Briton hurt helping Finland attack victims says he is not a hero

A British paramedic who was repeatedly stabbed while helping victims of a terrorist attack in Finland has denied being a hero, insisting he was merely following his training.

Hassan Zubier, 45, who was born in Dartford, Kent, came to the aid of a woman who had been stabbed several times during an attack in the Finnish city of Turku on Friday. “I am not a hero. I did what I was trained for. I did my best and more,” he told the BBC.

Zubier, who now lives in Sweden, was on holiday with his girlfriend when they were caught up in a violent attack by an 18-year-old Moroccan man during which women were targeted.

Speaking from his hospital bed, Zubier said: “I heard a really loud, heart-breaking scream. So I turned around and I saw one of the girls running … the first thing that I thought of was ‘OK, this is a terrorist attack’.”

He spotted a woman lying on the ground in the city’s central Market Square. “I saw the severe injuries she had,” he said.

He attempted to stop the bleeding, then the attacker came back. “He tried to stab me,” said Zubier. “I kicked him off. He ran away. He came back.

“Then I felt someone like hitting me in the back. People screamed. I was trying to save her life.”

The woman’s injuries were so severe, however, that she died in Zubier’s arms.

Another women also died in the attack, which left a further eight people, including Zubier, injured. He said he was not a hero, but a “human being who cares for other human beings”.

“It may sound silly, but that’s me. I would do it again, anytime, because the world is such a dark place and if we don’t help each other, who’s going to help us?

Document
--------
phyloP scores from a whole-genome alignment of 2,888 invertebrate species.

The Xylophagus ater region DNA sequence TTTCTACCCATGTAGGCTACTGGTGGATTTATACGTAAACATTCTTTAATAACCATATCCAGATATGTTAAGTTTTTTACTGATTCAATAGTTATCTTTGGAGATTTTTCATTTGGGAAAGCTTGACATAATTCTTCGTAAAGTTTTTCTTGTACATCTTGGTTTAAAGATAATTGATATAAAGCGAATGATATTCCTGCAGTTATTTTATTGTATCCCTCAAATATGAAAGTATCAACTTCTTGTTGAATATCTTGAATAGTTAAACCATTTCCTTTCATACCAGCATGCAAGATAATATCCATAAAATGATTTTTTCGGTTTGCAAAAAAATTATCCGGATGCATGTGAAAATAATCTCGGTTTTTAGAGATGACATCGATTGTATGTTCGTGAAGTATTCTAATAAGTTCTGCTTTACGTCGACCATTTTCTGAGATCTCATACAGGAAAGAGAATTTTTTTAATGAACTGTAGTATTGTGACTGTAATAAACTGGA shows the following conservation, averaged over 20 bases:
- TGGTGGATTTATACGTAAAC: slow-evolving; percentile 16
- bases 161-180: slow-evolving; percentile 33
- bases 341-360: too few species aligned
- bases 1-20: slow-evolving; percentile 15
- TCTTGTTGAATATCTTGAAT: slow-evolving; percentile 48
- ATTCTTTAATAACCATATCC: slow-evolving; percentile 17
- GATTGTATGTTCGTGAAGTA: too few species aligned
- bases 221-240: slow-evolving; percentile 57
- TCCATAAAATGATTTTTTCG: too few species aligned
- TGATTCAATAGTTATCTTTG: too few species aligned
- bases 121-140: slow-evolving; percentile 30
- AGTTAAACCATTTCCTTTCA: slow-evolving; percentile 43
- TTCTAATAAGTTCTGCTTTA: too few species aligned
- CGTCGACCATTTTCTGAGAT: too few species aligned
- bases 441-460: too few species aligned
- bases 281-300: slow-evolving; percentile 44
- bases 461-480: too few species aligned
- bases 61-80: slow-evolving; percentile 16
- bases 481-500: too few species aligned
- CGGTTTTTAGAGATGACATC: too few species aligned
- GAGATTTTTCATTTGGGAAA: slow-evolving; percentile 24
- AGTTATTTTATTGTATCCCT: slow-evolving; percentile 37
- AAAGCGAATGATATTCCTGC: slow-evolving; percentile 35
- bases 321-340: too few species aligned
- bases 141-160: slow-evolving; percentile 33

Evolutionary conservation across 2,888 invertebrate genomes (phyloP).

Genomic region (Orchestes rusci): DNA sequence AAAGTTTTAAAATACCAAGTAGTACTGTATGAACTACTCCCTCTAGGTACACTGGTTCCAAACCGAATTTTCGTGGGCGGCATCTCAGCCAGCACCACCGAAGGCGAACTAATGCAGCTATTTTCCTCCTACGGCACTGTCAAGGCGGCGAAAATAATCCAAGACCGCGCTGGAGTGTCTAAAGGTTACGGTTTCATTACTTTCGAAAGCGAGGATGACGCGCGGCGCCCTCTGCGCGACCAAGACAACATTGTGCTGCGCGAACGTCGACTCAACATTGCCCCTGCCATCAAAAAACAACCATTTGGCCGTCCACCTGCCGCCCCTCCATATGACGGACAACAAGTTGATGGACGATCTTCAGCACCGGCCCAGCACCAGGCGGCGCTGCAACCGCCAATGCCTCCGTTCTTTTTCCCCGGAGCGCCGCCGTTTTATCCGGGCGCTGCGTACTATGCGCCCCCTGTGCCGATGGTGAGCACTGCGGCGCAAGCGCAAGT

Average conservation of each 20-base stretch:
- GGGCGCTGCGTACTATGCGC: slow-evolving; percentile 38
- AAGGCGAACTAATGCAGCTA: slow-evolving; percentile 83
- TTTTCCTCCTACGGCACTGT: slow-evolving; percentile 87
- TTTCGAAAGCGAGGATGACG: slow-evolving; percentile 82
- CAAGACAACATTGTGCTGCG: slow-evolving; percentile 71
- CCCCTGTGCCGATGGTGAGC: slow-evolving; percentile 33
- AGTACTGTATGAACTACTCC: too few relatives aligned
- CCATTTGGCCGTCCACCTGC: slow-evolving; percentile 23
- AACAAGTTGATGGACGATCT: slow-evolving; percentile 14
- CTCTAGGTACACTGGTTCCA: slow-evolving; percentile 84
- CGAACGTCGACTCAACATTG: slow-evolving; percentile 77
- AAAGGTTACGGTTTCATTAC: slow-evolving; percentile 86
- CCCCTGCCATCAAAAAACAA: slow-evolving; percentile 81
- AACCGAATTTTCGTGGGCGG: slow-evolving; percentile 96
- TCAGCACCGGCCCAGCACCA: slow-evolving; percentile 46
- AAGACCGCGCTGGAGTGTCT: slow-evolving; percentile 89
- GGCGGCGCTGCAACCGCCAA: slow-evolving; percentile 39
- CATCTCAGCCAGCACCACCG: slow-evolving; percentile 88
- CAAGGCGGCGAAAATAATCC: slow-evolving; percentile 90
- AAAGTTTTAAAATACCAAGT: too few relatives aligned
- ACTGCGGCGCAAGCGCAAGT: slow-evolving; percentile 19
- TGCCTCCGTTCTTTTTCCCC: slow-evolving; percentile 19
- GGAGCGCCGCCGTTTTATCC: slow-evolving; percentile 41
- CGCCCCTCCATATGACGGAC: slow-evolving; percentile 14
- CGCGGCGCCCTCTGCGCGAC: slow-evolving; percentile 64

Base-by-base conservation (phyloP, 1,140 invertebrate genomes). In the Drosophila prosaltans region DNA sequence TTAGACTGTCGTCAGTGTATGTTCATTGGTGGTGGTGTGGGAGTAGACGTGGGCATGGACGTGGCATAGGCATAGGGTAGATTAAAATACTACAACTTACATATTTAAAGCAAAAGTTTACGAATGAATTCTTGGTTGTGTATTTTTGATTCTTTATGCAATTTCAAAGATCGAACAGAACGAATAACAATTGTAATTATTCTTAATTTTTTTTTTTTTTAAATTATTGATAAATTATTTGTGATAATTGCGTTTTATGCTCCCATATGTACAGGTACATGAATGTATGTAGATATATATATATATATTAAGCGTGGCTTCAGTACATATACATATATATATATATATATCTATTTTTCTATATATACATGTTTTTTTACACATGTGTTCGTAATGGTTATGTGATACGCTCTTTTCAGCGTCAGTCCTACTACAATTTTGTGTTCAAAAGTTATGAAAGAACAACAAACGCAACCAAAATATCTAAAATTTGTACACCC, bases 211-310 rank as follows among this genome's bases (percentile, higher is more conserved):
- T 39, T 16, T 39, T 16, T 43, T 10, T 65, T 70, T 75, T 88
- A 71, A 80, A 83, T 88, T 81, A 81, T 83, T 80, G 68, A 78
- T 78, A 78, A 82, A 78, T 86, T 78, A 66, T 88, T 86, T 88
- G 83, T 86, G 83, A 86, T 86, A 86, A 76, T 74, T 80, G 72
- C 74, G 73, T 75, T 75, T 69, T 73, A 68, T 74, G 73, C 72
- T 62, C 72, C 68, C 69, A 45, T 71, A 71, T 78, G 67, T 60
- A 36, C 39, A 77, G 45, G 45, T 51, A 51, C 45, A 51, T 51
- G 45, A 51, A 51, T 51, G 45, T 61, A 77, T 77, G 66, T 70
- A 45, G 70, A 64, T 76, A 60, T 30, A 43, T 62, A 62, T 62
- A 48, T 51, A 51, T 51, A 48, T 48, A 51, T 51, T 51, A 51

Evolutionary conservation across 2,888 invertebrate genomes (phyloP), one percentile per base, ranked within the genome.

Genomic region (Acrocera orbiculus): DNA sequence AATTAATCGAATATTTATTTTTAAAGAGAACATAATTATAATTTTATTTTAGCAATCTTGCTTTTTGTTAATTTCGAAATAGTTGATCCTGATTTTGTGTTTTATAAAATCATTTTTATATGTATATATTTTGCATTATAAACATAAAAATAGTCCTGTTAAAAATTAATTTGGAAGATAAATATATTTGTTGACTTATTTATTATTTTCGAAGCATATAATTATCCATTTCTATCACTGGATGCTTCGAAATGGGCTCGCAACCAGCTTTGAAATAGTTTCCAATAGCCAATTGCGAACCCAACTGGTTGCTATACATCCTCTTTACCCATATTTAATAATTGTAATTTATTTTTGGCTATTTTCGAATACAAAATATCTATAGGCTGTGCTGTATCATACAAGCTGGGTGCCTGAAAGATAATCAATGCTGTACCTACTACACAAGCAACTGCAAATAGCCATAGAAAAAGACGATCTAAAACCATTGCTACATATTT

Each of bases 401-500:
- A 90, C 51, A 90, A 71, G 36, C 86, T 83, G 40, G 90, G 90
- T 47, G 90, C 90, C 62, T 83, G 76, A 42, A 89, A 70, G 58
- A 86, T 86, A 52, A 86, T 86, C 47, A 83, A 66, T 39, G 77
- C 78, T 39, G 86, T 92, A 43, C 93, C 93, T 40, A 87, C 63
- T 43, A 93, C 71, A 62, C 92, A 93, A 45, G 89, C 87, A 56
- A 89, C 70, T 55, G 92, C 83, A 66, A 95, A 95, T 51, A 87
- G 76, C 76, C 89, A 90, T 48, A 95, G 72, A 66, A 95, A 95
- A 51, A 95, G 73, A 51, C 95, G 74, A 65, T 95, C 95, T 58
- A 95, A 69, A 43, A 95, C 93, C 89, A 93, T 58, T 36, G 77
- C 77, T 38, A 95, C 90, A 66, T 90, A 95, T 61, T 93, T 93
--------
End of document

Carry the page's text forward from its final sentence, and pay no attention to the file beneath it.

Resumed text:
“At the same time, a girl lost her life. I think it’s so upsetting that I couldn’t save her. This is the world we live in at this time.”

Zubier sustained injuries to his back and arm. He told a Swedish paper: “My left hand is seriously injured. A nerve is injured, it is not certain that they can save the arm.”

The attacker was arrested after being shot by police. Four other Moroccan nationals have been arrested. Police said the attacker appeared to select women as targets. Both of those killed were women, as were six of the eight wounded, including one was reported to have been with her baby.

Turku, on the Baltic coast, is 90 miles west of Helsinki. Police in Finland are treating the attack as a terrorist incident.

Finland’s prime minister, Juha Sipila, told a press conference that the country had experienced a terrorist attack for the first time.

Police said: “The act had been investigated as murder, but during the night we received additional information which indicates that the criminal offences are now terrorist killings.”

The UK embassy in Finland said it had “been in touch with the British national and offered consular support”. A Foreign Office spokeswoman said: “Our staff have offered support to a British man following an incident in Finland.”

The author: Michel DEURINCK

Michel Deurinck, born in Brussels in 1950, started his career in the Belgian civil service, dedicating over 30 years to public service. Upon retirement, he pursued his passion for journalism. Transitioning into this new field, he quickly gained recognition for his insightful reporting on politics and culture. Deurinck's balanced and thoughtful approach to journalism has made him a respected figure in Belgian media.

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